[Docket No. PHMSA–2017–0152; Amdt. No. 195–104]
PHMSA published an Interim Final Rule (IFR) effective 2/25/2022 that defines “certain coastal waters” and “coastal beaches” and includes both in the definition of Unusually Sensitive Areas (USAs) for hazardous liquid pipelines. These areas include the Great Lakes and the territorial seas (12 miles from shore) all the way up to the influence of tidal waters (perhaps many miles inland). Tens of thousands of miles of shoreline are now defined as USAs, including many locations that are far from the coastline.
These definitions will have wide-reaching impacts because USAs are included in the definition of High Consequence Areas (HCAs) for hazardous liquid pipelines, which are used to determine the applicability of hazardous liquid Integrity Management Program (IMP) requirements. Expansion of USAs leads directly to the expansion of the miles of pipe included in IMPs. Also, the proximity of a pipeline to a USA is used to determine regulatory jurisdiction for hazardous liquid gathering lines. Therefore, the expansion of USAs causes more gathering pipelines to be jurisdictional (or have a higher level of jurisdiction). The types of pipelines impacted, and the impacts, are summarized below.
Onshore* Rural Hazardous Liquid Gathering Lines
The newly defined USAs will result in additional pipelines being classified as regulated rural gathering lines. An onshore rural hazardous liquid gathering line is subject to §195.11 if the pipeline:
- has a nominal diameter from 6-⅝ inches to 8-⅝ inches;
- has a stress level greater than 20 percent of the specified minimum yield strength (or if the stress level is unknown, or for non-steel pipelines, a pressure less than or equal to 125 psig); and
- is located within ¼ mile of a USA.
Pursuant to §195.11(c), an operator must comply with §195.11(b)(2)-(11) within 6 months from the date that a new USA has been identified (i.e., from 2/25/2022), except for the requirements for corrosion control which are subject to the compliance timelines in Part 195, subpart H.
An operator of a regulated rural hazardous liquid gathering line must:
- comply with reporting requirements in subpart B of Part 195;
- establish a maximum operating pressure of the pipeline in accordance with §195.406;
- install and maintain line markers in accordance with §195.410;
- establish and carry out a public education program in accordance with §195.440;
- establish and carry out a damage prevention program in accordance with §195.442;
- comply with corrosion control requirements in subpart H;
- establish and carry out a program to identify internal corrosion in accordance with §195.11(b)(10); and
- comply with operator qualification program requirements in accordance with subpart G of Part 195 and §195.505.
A new or replaced regulated rural hazardous liquid gathering line must also comply with the initial design, installation, construction inspection, and testing requirements in Part 195, unless that pipeline is being converted to service under §195.5.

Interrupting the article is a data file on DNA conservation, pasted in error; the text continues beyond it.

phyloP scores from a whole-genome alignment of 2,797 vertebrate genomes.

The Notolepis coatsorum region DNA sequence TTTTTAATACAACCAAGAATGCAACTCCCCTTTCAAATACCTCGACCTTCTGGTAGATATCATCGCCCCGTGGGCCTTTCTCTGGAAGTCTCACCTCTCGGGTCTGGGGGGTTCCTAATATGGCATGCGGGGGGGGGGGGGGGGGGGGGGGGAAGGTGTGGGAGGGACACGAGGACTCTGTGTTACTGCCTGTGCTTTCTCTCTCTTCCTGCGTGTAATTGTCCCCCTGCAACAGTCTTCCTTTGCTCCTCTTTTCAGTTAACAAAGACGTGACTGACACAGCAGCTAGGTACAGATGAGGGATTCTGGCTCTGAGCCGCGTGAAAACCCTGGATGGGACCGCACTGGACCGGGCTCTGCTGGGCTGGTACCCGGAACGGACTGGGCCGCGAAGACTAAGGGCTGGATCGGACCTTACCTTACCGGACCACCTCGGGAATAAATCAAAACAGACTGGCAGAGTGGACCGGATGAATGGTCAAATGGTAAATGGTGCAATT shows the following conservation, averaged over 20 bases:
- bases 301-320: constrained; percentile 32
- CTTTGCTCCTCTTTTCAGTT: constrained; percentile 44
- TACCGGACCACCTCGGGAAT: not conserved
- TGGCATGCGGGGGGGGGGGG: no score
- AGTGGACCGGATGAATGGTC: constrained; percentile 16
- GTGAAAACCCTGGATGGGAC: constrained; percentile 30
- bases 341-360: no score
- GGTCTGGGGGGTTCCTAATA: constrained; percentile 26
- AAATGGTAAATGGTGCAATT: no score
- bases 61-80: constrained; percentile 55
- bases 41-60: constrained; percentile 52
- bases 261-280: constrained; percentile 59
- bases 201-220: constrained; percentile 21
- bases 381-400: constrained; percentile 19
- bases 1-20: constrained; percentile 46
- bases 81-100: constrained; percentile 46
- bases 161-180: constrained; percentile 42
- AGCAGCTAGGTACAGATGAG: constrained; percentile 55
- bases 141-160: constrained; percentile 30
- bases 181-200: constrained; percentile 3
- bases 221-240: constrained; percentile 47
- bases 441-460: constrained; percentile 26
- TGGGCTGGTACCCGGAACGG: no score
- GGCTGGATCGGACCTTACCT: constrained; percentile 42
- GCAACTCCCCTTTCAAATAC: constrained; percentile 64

Rural Low-Stress Hazardous Liquid Pipelines
Some Category 3 rural low-stress lines may become Categories 1 or 2 rural low stress lines (i.e., within ½ mile of a new USA) and, therefore, would be subject to hazardous liquid Integrity Management Program (IMP) requirements at §195.452(a). Pursuant to §195.12(e), a Category 3 rural low-stress line or any other pipeline that becomes a Category 1 or Category 2 rural low-stress line must comply with the IMP requirements within 12 months following the date the USA is identified (i.e., from 2/25/2022).
The Part 195 requirements applicable to low-stress pipelines located in rural areas depend on the pipeline’s proximity to a USA. Section 195.12 defines a low-stress rural pipeline as a line located in a rural area and having a maximum operating pressure corresponding to a stress level of 20 percent or less of the specified minimum yield strength (or if the stress level is unknown, or for non-steel pipelines, a pressure less than or equal to 125 psig). A rural low-stress line that is located within ½ mile of a USA (or alternatively, that could affect an HCA as determined in §195.452(a)) is a Category 1 or Category 2 rural low-stress line that must comply with all of the safety requirements in Part 195. Other rural low-stress pipelines not within ½ mile of a USA are Category 3 lines that must comply with all the requirements of Part 195 except the IMP requirements in §195.452.
All Hazardous Liquid Pipelines
There will be many more miles of hazardous liquid pipelines that “could affect” an HCA because USAs are HCAs. Thus, the expansion of USAs likewise expands HCAs. These newly covered pipeline miles must be added to a Baseline Assessment plan within 1 year of 2/25/2022, and have a baseline assessment within 5 years. They must have a means to detect leaks per 195.452(i)(3).
*Do not be confused by the word “onshore.” Many pipelines are underwater in coastal areas and still considered to be “onshore.” “Onshore” includes any pipeline that is not “beyond the line of ordinary low water along that portion of the coast of the United States that is in direct contact with the open seas and beyond the line marking the seaward limit of inland waters.” As the IFR states, “A pipeline could be located within certain coastal waters and be either ‘onshore’ or ‘offshore’ under §§192.3 and 195.2.”